“It’s a Thanksgiving Day tradition: the Macy’s Thanksgiving Day Parade.”
1458-01

“People in New York watch the SpongeBob SquarePants balloon as it floats during the 89th annual Thanksgiving Day Parade on Thursday, November 26.”

1458-02

“Spectators look on during the parade.”

1458-03

“Ronald McDonald waves to the crowd during the parade.”

1458-04

“The Harold the Policeman balloon float along the parade route.”

1458-05

“Members of the New York Police Department stand guard before the parade. A record number of police officers were patrolling the parade as security is on high alert after the terror attacks in Paris.”

1458-06

“Police cars block a street as spectators await the parade.”

1458-07

“Performers stand at attention during the parade.”

1458-09

“People in clown costumes watch the parade.”

"A balloon of Finn and Jake from "Adventure Time with Finn and Jake" floats along the parade route."

“A balloon of Finn and Jake from “Adventure Time with Finn and Jake” floats along the parade route.”

"A spectator takes a photo of the balloon Toothless as it floats past. Toothless is a character from the animated movie "How to Train Your Dragon."

“A spectator takes a photo of the balloon Toothless as it floats past. Toothless is a character from the animated movie “How to Train Your Dragon.”

"A float makes its way down the street during the parade."

“A float makes its way down the street during the parade.”

"Dancers move down Central park West during the parade."

“Dancers move down Central park West during the parade.”

"A spectator takes a photo of the balloon Toothless as it floats past. Toothless is a character from the animated movie "How to Train Your Dragon."

“Spectators react as Santa Claus passes by.”

"A couple dressed as Santa Claus and Mrs. Claus wave to spectators."

“A couple dressed as Santa Claus and Mrs. Claus wave to spectators.”

"Children react as Santa Claus passes."

“Children react as Santa Claus passes.”

1458-16

“The “Ice Age” character Scrat travels down Central Park West.”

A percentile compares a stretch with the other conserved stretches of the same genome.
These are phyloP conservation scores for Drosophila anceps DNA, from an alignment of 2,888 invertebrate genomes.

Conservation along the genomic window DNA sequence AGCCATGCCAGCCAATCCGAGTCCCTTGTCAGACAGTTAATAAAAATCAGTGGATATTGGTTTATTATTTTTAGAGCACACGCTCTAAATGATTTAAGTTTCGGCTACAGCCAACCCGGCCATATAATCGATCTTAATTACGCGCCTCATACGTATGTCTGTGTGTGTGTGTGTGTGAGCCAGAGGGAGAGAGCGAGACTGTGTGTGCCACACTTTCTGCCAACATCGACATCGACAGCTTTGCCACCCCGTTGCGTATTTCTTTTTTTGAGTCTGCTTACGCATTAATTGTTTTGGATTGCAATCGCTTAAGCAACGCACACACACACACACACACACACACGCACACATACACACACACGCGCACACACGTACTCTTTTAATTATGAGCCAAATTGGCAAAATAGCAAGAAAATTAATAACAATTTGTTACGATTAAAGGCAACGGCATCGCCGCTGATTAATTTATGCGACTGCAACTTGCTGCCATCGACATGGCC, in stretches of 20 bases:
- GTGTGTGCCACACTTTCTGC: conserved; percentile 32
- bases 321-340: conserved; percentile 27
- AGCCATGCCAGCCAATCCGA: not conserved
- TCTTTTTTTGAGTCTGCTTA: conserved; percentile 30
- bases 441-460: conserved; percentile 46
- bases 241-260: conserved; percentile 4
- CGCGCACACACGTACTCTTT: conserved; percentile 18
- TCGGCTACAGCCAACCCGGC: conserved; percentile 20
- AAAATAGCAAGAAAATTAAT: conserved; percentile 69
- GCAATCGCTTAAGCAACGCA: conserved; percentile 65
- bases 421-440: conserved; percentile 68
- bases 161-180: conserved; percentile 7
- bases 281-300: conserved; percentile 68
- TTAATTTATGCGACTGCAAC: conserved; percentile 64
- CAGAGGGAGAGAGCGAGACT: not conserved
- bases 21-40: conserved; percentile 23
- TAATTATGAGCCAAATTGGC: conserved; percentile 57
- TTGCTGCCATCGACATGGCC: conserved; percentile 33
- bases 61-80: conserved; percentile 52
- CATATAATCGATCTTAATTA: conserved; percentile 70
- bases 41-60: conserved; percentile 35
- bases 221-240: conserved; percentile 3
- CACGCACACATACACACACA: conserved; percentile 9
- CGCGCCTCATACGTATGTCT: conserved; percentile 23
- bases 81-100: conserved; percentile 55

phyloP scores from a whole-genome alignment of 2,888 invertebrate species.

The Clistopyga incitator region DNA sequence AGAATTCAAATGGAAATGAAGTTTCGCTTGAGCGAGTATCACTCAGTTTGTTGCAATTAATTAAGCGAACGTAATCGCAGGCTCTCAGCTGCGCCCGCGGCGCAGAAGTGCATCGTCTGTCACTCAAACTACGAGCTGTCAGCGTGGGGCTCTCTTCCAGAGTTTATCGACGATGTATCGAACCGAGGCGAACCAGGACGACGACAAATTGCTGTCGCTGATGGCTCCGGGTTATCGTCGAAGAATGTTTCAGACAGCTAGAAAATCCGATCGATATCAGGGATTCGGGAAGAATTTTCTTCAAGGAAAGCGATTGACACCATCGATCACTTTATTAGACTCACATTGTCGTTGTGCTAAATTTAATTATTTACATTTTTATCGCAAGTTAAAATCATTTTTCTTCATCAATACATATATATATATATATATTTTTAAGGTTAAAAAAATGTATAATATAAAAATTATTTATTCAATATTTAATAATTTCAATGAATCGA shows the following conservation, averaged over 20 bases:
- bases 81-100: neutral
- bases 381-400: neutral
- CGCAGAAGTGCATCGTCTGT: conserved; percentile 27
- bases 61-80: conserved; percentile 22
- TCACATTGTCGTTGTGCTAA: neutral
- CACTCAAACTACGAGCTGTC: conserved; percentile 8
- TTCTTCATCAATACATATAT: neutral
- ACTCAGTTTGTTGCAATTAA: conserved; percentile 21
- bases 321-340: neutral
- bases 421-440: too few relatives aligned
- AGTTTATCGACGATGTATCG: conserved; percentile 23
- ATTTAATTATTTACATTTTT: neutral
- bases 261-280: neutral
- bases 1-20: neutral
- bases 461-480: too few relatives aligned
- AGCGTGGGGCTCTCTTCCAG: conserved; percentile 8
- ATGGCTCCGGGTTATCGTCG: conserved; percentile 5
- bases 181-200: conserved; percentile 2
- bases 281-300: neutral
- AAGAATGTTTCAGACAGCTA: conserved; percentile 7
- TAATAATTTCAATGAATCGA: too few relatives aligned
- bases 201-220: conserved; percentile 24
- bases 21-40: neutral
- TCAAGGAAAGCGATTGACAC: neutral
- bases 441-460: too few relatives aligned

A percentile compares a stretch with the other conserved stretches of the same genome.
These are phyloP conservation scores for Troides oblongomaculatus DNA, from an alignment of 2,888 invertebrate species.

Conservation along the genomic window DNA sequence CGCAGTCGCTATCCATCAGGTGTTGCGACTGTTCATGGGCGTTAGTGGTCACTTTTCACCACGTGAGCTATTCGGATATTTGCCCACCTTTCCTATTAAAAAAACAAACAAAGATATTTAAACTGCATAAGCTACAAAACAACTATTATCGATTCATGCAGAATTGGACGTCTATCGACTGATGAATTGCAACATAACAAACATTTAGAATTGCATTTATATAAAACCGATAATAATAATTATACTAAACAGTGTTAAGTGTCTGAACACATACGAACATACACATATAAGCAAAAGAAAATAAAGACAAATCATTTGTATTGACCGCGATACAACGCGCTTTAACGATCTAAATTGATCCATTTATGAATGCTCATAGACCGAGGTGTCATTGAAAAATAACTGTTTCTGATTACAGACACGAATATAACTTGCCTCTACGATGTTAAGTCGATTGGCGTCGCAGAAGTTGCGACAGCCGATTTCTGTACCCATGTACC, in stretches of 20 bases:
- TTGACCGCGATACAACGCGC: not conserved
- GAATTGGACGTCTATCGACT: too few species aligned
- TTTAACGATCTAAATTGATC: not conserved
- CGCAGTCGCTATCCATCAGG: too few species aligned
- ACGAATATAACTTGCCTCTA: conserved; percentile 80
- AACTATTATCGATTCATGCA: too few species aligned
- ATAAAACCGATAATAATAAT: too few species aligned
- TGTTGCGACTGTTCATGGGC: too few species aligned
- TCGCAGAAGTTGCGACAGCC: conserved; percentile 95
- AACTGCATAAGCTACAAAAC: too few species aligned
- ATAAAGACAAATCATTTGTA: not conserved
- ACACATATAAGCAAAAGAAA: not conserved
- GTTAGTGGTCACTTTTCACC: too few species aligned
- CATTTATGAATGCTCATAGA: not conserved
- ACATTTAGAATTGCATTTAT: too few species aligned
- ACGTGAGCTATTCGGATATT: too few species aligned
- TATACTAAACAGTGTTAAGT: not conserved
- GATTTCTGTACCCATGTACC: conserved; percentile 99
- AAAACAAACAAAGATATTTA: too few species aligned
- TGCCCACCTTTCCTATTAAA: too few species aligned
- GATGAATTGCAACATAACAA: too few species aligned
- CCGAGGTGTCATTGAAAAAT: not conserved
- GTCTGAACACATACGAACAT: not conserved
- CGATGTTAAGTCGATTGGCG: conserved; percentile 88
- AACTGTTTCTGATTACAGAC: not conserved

This year’s gathering celebrated the 89th year of making its way down some major Manhattan thoroughfares to Macy’s flagship store at Herald Square. Millions saw it in person; millions more watched from home.

A crowd believed to exceed 3 million came out for the show on a brisk but sunny Thanksgiving morning, with temperatures hitting the 50s by the time Santa Claus concluded the festivities.

Security was high. The New York Times reported a heavy police presence in the city, including sharpshooters, helicopters, specially trained dogs, officers with radiation detectors and plainclothes officers mixed among the crowd.

“(There are) things the public will see and, of course, things the public will not see,” James P. O’Neill, the New York Police Department’s chief of department, told the newspaper. “All of this will ensure that New York City has a safe and wonderful Thanksgiving, as we do every year.”

LEARN MORE  The Top, Best, Quirkiest Flea Markets In The U.S.

Here are some things you should know about this treasured holiday tradition:

 

1. It was originally a Christmas parade.

Macy’s has been at its current flagship location, at Broadway and 34th Street, since 1902. (The original store, incidentally, was about 20 blocks south, on Sixth Avenue near 14th Street.) Continuing expansion made the location what Macy’s called the “world’s largest store,” an entire city block with more than 1 million square feet of retail space.

In celebration, in 1924, employees organized a Christmas parade featuring “floats, bands, animals from the zoo and 10,000 onlookers,” according to a Macy’s history page. It also started way up at 145th Street, about 70 blocks north of where it begins in 2015. The parade concluded with Santa Claus and the unveiling of the store’s Christmas windows. Three years later, the Christmas Parade was renamed the Thanksgiving Day Parade.

Macy’s didn’t invent the practice. Philadelphia has the oldest Thanksgiving Day parade: Its Gimbels Thanksgiving Day Parade, now the 6ABC – Dunkin’ Donuts Thanksgiving Day Parade, debuted in 1920.

2. The balloons have been around almost since the beginning.